Designer Genes and the Illusion of Progress


July 29, 1992|By A. ZOLAND LEISHEAR

I am involved in a project that makes my hair stand on end. It is a co-operative effort between a research group and an HMO to offer genetic screening. The testing will afford members the opportunity to determine if they are carriers of a particular childhood disease. It is not only this project, but the whole idea of genetic research that I find terrifying.

On the face of it, this project seems benign. After all, it offers a service, free, that will enable prospective parents to determine if they are the carriers of a highly debilitating disease. Why would you not want this?

Currently some genetic screening is available. Since prenatal intervention is not possible to cure or mitigate the problem, prospective parents are left with the choice of carrying the child to term or terminating the pregnancy, or avoiding pregnancy altogether.

As more and more screens become available, parents will have more and more opportunities, to face more and more life-and-death decisions about their children. Future parents will be able to read through the genetic map of a future child and determine if that child's life will be worth living. If no prenatal intervention is possible for whatever problems are foreseen, then the only decision left is whether to abort the fetus.

The underlying assumption is that biology is destiny and, based on that alone, that some lives are not worth living.

We are on the edge of an explosion of knowledge in genetic engineering. Various universities and medical institutions including the genome project at Hopkins have received billions of dollars to conclusively map out the structure of the human genetic blueprint. Put simply, this research's aim is to identify and locate every human gene.

I do not believe that this is pure research, i.e., research for the sake of research, and indeed I believe it naive to think so. Rather, it is a step in a process that will give scientists the knowledge and the power to alter genetic material. The issues here are more then scientific, they are moral and philosophical. They go to the very core of our being.

The scientific and medical communities obviously feel that Down's syndrome or cystic fibrosis are legitimate reasons for an abortion. What if they discovered a gene for early-onset cancer, alcoholism, homosexuality? What about non-conformity? Non-conformity certainly has wrought as much havoc as any of the others.

Will they also have tests to screen for the gifts these afflicted individuals might have to offer? Gifts that may not be genetic in origin but may spring from coping with the very defects the scientists are wishing to eliminate. What of the rewards that often, though certainly not always, come when one triumphs in a life in extremis?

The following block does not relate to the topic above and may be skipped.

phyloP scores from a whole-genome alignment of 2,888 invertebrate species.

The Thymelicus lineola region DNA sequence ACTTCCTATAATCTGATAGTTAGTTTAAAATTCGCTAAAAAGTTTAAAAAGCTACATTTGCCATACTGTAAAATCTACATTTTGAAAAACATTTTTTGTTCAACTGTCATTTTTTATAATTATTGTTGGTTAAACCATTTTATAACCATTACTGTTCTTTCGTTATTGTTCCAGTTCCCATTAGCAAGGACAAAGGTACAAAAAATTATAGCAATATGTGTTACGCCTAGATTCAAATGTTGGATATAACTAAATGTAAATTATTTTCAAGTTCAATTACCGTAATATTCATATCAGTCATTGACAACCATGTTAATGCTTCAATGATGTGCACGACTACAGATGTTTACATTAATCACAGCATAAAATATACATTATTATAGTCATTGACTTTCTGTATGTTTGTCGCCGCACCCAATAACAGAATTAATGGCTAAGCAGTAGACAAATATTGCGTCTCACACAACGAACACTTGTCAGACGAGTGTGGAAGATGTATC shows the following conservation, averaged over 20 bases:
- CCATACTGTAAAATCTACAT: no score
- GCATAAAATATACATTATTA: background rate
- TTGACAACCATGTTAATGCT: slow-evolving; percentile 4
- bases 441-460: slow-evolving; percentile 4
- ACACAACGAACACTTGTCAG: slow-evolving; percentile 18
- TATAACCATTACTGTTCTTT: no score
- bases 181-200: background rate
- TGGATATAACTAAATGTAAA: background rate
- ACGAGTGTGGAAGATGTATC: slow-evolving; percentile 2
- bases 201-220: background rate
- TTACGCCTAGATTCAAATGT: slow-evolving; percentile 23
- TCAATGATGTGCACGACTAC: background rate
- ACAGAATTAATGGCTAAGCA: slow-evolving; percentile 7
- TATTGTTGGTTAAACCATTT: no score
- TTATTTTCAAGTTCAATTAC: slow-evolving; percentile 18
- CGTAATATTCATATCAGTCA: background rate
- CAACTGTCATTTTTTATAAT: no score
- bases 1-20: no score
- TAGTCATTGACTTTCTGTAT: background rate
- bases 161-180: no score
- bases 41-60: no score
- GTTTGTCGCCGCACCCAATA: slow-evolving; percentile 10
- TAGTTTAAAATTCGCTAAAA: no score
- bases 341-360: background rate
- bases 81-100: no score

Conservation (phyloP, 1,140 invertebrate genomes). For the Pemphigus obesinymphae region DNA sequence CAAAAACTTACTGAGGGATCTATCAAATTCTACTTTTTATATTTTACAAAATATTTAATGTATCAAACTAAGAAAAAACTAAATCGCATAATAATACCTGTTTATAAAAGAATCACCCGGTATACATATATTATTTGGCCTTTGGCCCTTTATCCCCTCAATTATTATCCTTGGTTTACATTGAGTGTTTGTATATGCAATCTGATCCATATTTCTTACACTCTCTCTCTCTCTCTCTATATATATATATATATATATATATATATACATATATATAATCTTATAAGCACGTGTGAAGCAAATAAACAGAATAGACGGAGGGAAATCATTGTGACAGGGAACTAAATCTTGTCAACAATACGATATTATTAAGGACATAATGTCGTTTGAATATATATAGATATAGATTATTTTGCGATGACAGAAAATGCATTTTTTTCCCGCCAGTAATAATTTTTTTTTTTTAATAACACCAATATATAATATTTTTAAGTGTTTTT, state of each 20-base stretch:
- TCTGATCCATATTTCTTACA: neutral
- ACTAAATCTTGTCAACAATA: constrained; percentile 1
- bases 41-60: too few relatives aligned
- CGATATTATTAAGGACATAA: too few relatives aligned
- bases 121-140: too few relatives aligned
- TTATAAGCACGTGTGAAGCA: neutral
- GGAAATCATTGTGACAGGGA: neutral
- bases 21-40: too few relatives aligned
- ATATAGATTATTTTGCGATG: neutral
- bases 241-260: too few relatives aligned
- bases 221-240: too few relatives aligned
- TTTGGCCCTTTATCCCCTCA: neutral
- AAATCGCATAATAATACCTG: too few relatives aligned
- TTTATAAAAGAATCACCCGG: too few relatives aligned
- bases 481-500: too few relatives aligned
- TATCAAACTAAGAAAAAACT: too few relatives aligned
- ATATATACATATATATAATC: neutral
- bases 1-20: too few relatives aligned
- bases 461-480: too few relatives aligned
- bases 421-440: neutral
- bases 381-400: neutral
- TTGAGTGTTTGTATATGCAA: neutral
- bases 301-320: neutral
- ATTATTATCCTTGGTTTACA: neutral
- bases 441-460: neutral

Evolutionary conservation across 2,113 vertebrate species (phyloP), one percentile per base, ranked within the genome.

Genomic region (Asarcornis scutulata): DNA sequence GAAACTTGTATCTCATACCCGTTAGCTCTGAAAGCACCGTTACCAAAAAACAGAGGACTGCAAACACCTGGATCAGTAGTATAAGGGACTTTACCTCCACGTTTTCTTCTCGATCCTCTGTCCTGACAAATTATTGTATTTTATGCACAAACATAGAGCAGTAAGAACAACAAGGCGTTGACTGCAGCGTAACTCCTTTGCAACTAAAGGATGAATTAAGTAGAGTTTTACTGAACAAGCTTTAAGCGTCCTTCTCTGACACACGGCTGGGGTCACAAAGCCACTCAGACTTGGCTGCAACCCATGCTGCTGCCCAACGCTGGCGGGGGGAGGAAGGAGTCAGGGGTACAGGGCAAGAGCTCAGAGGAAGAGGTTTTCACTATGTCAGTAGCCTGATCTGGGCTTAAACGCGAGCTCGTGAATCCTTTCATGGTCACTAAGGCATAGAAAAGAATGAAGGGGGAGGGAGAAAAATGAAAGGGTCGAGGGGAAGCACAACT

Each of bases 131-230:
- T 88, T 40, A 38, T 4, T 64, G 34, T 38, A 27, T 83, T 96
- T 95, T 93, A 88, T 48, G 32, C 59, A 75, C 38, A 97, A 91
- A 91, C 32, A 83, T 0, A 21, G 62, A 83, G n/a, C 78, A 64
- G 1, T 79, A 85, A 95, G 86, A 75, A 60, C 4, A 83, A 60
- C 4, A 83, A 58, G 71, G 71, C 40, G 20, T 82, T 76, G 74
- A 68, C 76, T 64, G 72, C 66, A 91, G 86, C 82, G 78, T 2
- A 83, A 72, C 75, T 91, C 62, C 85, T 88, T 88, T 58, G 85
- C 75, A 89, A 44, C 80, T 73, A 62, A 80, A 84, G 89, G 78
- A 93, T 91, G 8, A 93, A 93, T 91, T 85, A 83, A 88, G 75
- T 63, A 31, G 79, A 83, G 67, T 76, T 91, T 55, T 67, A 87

At present, what to do with this knowledge is left to the parents. Parents often elect to have children they know will have certain problems, but I wonder how long this will last. As health costs spiral out of reach, how long will insurance companies continue to allow people to have children requiring extensive and long-term care? Genetic screening will become an opportunity to establish pre-diagnosed conditions.

If you think health-insurance companies are more humanitarian than this, then think only of the difficulty, if not the impossibility, of getting health insurance as an adult when you have had cancer as a child. Money is the bottom line. To borrow a line from the phone company, ''It's just business, nothing personal.'' I can only wonder where they will draw their lines between the acceptable and the unacceptable and what price society will pay for their choices.

But there is more to this than the burden of choice, or who will pay and in what manner. More even than the consequences a genetically engineered society might bring. (Look only to the side effects of the internal-combustion engine; who dreamed of its destructiveness?) These issues require discussion and evaluation now, not when the genetic nightmare is already upon us; yet the issue here is deeper than a specific project. As I said, it goes to the core of our being, to the nature of life itself. We need to evaluate more than the design of our genes.

One of the side effects of being an American, of having the American Dream, is the sense of entitlement it engenders. We have a long history of this.

Back when we were all Englishmen, we thought we had a right to come here, to settle this land, to drive off anyone who dared stand in our way. They were impediments, obstacles to be overcome.

As we grew and industrialized, we were entitled to enslave people, whether in chains or in sweat shops, to take whatever we wanted from the earth, to spew back whatever waste we produced; and this was fine because it was progress. We were not supposed to suffer, we were supposed to have what we wanted.

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